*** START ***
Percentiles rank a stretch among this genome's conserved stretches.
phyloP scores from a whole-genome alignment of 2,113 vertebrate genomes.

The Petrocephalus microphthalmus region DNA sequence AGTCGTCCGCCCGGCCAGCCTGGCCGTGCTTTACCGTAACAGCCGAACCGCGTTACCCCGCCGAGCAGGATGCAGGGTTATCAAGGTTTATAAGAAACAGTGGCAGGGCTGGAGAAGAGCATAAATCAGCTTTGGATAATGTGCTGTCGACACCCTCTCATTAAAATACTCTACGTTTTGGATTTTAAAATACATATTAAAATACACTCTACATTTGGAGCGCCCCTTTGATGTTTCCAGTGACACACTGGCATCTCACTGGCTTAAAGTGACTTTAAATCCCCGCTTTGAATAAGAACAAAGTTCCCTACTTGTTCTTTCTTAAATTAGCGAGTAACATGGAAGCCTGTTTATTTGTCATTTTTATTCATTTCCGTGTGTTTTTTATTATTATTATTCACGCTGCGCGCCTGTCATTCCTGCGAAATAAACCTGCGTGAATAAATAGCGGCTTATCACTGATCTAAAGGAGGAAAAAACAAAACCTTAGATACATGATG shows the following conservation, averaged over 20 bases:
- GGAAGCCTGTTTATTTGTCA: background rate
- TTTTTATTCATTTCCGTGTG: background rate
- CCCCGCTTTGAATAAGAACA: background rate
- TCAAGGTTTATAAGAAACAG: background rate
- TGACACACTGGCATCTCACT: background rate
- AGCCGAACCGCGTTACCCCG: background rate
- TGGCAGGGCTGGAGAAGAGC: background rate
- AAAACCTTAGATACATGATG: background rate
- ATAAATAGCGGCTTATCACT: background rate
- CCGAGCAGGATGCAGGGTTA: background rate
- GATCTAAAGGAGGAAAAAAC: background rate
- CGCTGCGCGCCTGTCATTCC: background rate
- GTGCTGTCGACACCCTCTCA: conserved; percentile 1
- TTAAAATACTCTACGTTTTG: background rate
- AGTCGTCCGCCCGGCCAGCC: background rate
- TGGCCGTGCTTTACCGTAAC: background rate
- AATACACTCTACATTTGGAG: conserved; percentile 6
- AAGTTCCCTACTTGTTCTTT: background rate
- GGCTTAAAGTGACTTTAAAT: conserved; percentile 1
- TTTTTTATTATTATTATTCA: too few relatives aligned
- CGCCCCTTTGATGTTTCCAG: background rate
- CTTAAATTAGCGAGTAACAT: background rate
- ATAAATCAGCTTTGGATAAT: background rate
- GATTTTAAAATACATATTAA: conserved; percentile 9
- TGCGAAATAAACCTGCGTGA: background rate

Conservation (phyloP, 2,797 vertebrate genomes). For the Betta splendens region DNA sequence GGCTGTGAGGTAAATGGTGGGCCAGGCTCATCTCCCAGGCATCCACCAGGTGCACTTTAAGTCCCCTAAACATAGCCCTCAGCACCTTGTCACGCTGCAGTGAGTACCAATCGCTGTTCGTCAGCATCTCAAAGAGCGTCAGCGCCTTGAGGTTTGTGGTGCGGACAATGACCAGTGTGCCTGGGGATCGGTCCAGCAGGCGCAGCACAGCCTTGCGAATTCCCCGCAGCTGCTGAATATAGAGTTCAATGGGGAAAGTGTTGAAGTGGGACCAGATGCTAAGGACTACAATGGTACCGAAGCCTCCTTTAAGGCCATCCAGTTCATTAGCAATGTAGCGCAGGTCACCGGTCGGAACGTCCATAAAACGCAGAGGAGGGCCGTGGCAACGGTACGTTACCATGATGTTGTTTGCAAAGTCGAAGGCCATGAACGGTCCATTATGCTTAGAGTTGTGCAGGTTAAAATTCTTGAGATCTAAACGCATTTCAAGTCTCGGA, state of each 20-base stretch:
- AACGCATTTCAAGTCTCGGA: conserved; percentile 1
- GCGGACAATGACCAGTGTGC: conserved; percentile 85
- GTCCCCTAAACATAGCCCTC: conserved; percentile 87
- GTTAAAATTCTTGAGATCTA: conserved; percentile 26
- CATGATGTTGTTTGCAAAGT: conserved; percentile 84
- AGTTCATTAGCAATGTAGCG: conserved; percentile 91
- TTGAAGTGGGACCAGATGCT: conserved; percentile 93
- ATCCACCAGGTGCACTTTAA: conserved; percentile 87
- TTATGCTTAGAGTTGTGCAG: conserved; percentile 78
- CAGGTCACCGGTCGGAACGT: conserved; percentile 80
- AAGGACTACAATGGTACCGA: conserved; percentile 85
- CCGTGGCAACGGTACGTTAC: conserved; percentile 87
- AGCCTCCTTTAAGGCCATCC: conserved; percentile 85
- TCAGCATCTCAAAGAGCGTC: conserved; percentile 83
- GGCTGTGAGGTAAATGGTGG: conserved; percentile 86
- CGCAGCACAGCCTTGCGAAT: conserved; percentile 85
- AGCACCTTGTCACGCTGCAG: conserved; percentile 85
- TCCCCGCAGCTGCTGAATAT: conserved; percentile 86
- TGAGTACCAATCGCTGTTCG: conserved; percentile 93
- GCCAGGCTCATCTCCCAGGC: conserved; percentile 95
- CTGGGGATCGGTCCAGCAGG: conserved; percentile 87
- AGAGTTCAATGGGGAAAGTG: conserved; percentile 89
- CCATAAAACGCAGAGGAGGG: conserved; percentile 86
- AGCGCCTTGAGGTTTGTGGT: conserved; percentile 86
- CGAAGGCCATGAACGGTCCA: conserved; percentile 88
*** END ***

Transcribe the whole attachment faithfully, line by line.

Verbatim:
Percentiles rank a stretch among this genome's conserved stretches.
phyloP scores from a whole-genome alignment of 2,113 vertebrate genomes.

The Petrocephalus microphthalmus region DNA sequence AGTCGTCCGCCCGGCCAGCCTGGCCGTGCTTTACCGTAACAGCCGAACCGCGTTACCCCGCCGAGCAGGATGCAGGGTTATCAAGGTTTATAAGAAACAGTGGCAGGGCTGGAGAAGAGCATAAATCAGCTTTGGATAATGTGCTGTCGACACCCTCTCATTAAAATACTCTACGTTTTGGATTTTAAAATACATATTAAAATACACTCTACATTTGGAGCGCCCCTTTGATGTTTCCAGTGACACACTGGCATCTCACTGGCTTAAAGTGACTTTAAATCCCCGCTTTGAATAAGAACAAAGTTCCCTACTTGTTCTTTCTTAAATTAGCGAGTAACATGGAAGCCTGTTTATTTGTCATTTTTATTCATTTCCGTGTGTTTTTTATTATTATTATTCACGCTGCGCGCCTGTCATTCCTGCGAAATAAACCTGCGTGAATAAATAGCGGCTTATCACTGATCTAAAGGAGGAAAAAACAAAACCTTAGATACATGATG shows the following conservation, averaged over 20 bases:
- GGAAGCCTGTTTATTTGTCA: background rate
- TTTTTATTCATTTCCGTGTG: background rate
- CCCCGCTTTGAATAAGAACA: background rate
- TCAAGGTTTATAAGAAACAG: background rate
- TGACACACTGGCATCTCACT: background rate
- AGCCGAACCGCGTTACCCCG: background rate
- TGGCAGGGCTGGAGAAGAGC: background rate
- AAAACCTTAGATACATGATG: background rate
- ATAAATAGCGGCTTATCACT: background rate
- CCGAGCAGGATGCAGGGTTA: background rate
- GATCTAAAGGAGGAAAAAAC: background rate
- CGCTGCGCGCCTGTCATTCC: background rate
- GTGCTGTCGACACCCTCTCA: conserved; percentile 1
- TTAAAATACTCTACGTTTTG: background rate
- AGTCGTCCGCCCGGCCAGCC: background rate
- TGGCCGTGCTTTACCGTAAC: background rate
- AATACACTCTACATTTGGAG: conserved; percentile 6
- AAGTTCCCTACTTGTTCTTT: background rate
- GGCTTAAAGTGACTTTAAAT: conserved; percentile 1
- TTTTTTATTATTATTATTCA: too few relatives aligned
- CGCCCCTTTGATGTTTCCAG: background rate
- CTTAAATTAGCGAGTAACAT: background rate
- ATAAATCAGCTTTGGATAAT: background rate
- GATTTTAAAATACATATTAA: conserved; percentile 9
- TGCGAAATAAACCTGCGTGA: background rate

Conservation (phyloP, 2,797 vertebrate genomes). For the Betta splendens region DNA sequence GGCTGTGAGGTAAATGGTGGGCCAGGCTCATCTCCCAGGCATCCACCAGGTGCACTTTAAGTCCCCTAAACATAGCCCTCAGCACCTTGTCACGCTGCAGTGAGTACCAATCGCTGTTCGTCAGCATCTCAAAGAGCGTCAGCGCCTTGAGGTTTGTGGTGCGGACAATGACCAGTGTGCCTGGGGATCGGTCCAGCAGGCGCAGCACAGCCTTGCGAATTCCCCGCAGCTGCTGAATATAGAGTTCAATGGGGAAAGTGTTGAAGTGGGACCAGATGCTAAGGACTACAATGGTACCGAAGCCTCCTTTAAGGCCATCCAGTTCATTAGCAATGTAGCGCAGGTCACCGGTCGGAACGTCCATAAAACGCAGAGGAGGGCCGTGGCAACGGTACGTTACCATGATGTTGTTTGCAAAGTCGAAGGCCATGAACGGTCCATTATGCTTAGAGTTGTGCAGGTTAAAATTCTTGAGATCTAAACGCATTTCAAGTCTCGGA, state of each 20-base stretch:
- AACGCATTTCAAGTCTCGGA: conserved; percentile 1
- GCGGACAATGACCAGTGTGC: conserved; percentile 85
- GTCCCCTAAACATAGCCCTC: conserved; percentile 87
- GTTAAAATTCTTGAGATCTA: conserved; percentile 26
- CATGATGTTGTTTGCAAAGT: conserved; percentile 84
- AGTTCATTAGCAATGTAGCG: conserved; percentile 91
- TTGAAGTGGGACCAGATGCT: conserved; percentile 93
- ATCCACCAGGTGCACTTTAA: conserved; percentile 87
- TTATGCTTAGAGTTGTGCAG: conserved; percentile 78
- CAGGTCACCGGTCGGAACGT: conserved; percentile 80
- AAGGACTACAATGGTACCGA: conserved; percentile 85
- CCGTGGCAACGGTACGTTAC: conserved; percentile 87
- AGCCTCCTTTAAGGCCATCC: conserved; percentile 85
- TCAGCATCTCAAAGAGCGTC: conserved; percentile 83
- GGCTGTGAGGTAAATGGTGG: conserved; percentile 86
- CGCAGCACAGCCTTGCGAAT: conserved; percentile 85
- AGCACCTTGTCACGCTGCAG: conserved; percentile 85
- TCCCCGCAGCTGCTGAATAT: conserved; percentile 86
- TGAGTACCAATCGCTGTTCG: conserved; percentile 93
- GCCAGGCTCATCTCCCAGGC: conserved; percentile 95
- CTGGGGATCGGTCCAGCAGG: conserved; percentile 87
- AGAGTTCAATGGGGAAAGTG: conserved; percentile 89
- CCATAAAACGCAGAGGAGGG: conserved; percentile 86
- AGCGCCTTGAGGTTTGTGGT: conserved; percentile 86
- CGAAGGCCATGAACGGTCCA: conserved; percentile 88